The last few months and due to the lack of rain and the climate change some places in the world are facing extreme wildfires, most of the times manmade. Places like Galicia-Spain, Portugal and California-USA have been facing a great danger. The wildlife has been left without its habitat and humans without clean air. Unfortunately this kind of distraction creates enormous quantities of air pollution. A lot of times the air pollution spreads downwind from the fire source and even reaches other countries, so-called Cross Border pollution.
What kind of pollutants do the wildfires produce?
Mainly wood smoke contains a mixture of PM2.5, PM10 particles and various gases. More precisely wildfire smoke is a mixture of carbon dioxide, carbon monoxide, volatile organic compounds VOCs and a wide rage of particulate matter PMs that include ash, black carbon BC and organic carbon, such as Polycyclic Aromatic Hydrocarbons PAHs.
The smoke is a very complicated mixture of pollutants in the air, and it affects human health. It comes from lots of different sources, including trees, decomposed leaves, animals, forest litter and sometimes from local houses. Even the composition of the air pollution is depending on the way the smoke is created, for example by smouldering or flaming.
How to protect yourselves?
If you live close to a forest then ask your local authorities how you can help to protect the Earth’s lungs. If you happen to be near a wildfire/forest fire then remember to wear a N95 or N99 face mask. Don’t expose yourself in the smoke for a long time, even the face masks have a limit. If you live near an ongoing wildfire, close the windows and seal your house from the outdoor air. Stay away from your house for a few days, ask a family member who lives far away from the fire to host you.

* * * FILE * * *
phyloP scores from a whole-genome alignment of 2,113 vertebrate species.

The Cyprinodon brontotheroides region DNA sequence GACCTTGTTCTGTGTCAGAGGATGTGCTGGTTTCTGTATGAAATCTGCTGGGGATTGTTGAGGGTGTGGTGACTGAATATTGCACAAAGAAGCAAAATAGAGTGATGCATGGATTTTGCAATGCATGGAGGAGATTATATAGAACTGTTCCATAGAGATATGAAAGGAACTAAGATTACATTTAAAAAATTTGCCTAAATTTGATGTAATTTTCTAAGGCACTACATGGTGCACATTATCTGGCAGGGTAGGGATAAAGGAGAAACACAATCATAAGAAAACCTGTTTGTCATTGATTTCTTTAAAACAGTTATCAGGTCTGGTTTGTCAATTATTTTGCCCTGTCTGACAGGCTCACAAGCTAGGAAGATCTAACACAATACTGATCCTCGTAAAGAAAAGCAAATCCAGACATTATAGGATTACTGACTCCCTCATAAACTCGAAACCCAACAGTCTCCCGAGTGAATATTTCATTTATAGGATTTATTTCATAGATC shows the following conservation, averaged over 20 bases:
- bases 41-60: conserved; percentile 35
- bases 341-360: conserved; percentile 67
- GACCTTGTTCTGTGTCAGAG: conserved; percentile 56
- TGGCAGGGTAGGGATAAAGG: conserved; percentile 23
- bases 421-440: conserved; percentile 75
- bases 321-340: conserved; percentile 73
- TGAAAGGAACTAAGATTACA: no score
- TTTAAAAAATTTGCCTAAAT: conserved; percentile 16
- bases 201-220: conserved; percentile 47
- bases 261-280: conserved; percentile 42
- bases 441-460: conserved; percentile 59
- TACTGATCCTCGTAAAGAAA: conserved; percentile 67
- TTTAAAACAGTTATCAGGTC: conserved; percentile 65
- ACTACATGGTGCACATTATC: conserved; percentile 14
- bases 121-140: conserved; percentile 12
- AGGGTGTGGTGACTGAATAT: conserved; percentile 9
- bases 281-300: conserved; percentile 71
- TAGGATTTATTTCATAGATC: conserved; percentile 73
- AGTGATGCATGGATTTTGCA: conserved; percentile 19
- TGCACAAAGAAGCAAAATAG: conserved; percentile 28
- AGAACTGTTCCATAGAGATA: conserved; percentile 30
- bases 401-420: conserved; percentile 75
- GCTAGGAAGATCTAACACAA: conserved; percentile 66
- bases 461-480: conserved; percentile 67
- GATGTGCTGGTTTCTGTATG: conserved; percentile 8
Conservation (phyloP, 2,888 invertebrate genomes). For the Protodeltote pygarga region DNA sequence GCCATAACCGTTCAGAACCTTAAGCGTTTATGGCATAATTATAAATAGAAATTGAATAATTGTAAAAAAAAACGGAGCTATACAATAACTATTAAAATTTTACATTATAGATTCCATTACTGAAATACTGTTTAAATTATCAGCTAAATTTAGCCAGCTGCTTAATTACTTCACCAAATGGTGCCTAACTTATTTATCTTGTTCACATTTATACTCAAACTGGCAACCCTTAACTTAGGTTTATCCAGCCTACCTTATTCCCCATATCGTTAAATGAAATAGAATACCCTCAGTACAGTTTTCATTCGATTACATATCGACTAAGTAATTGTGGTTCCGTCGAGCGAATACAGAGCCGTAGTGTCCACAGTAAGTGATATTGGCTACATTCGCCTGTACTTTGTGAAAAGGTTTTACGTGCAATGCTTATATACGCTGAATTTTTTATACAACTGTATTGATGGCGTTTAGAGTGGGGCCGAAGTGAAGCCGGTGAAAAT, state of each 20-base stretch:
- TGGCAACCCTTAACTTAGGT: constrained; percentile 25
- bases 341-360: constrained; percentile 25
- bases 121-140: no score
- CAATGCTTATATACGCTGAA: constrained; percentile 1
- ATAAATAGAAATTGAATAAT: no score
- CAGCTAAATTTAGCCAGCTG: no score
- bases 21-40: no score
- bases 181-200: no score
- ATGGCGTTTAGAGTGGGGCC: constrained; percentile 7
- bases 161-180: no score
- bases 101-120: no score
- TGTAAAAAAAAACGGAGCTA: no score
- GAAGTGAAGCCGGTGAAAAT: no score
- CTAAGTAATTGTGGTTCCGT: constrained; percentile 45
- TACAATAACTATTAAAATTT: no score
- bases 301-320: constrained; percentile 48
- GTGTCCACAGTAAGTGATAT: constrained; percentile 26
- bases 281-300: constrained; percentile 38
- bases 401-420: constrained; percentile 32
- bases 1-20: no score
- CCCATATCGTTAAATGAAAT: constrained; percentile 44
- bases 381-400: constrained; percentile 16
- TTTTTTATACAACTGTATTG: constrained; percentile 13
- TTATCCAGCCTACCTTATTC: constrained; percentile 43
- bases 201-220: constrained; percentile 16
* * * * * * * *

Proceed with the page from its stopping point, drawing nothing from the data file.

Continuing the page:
I can’t stand reading or watching on TV news regarding wildfires. The damage is huge especially when humans are responsable for them. My heart breaks every time. Please respect the environment. Thank you.
The new version offers a low cost housing and the software is more mature now. The software is open source, on github, and there are some pre-built images on their website.
A great new feature is the ability to store of a few days of data on the device which makes it more robust to internet outages and usable for periods away from wifi access, and it records every sample from the PMS5003 sensor which is more that one per second to better capture quick changes and better for mapping walking around.
You can find all the instructions on their website.
Why am I in favour of air quality sensors and I support all AQI monitors and sensors independently their price tag?
Because they help us literally See the Air. They are the only tools we can use to get hard evidence that air pollution exists and raise awareness. Someone could say that inaccurate and probably cheap sensors are useless and I will agree in some level but you have to keep in mind that not everyone can afford a +1000$ sensor. Those “cheap” sensors will allow people to discover what they breathe in some level, act on it and will make them more conscious about the pollution. I truly believe that sensors will shape future societies.
Sometimes when I talk to people about air pollution some of them don’t seem to understand that air pollution exists. They have never thought that the black smoke exiting a car is a harmful pollution. They have never thought that lighting the fireplace for a “cosy” moment has effects and consequences. They have never thought that air pollution is everywhere and can affect everyone.
When evidences are presented, people start to think and wonder. A fundamental action which distinguish humans from animals. At that moment people make a huge difference as human beings and the Oxygen that is consumed by them is not a waste. Education is the key to a better future.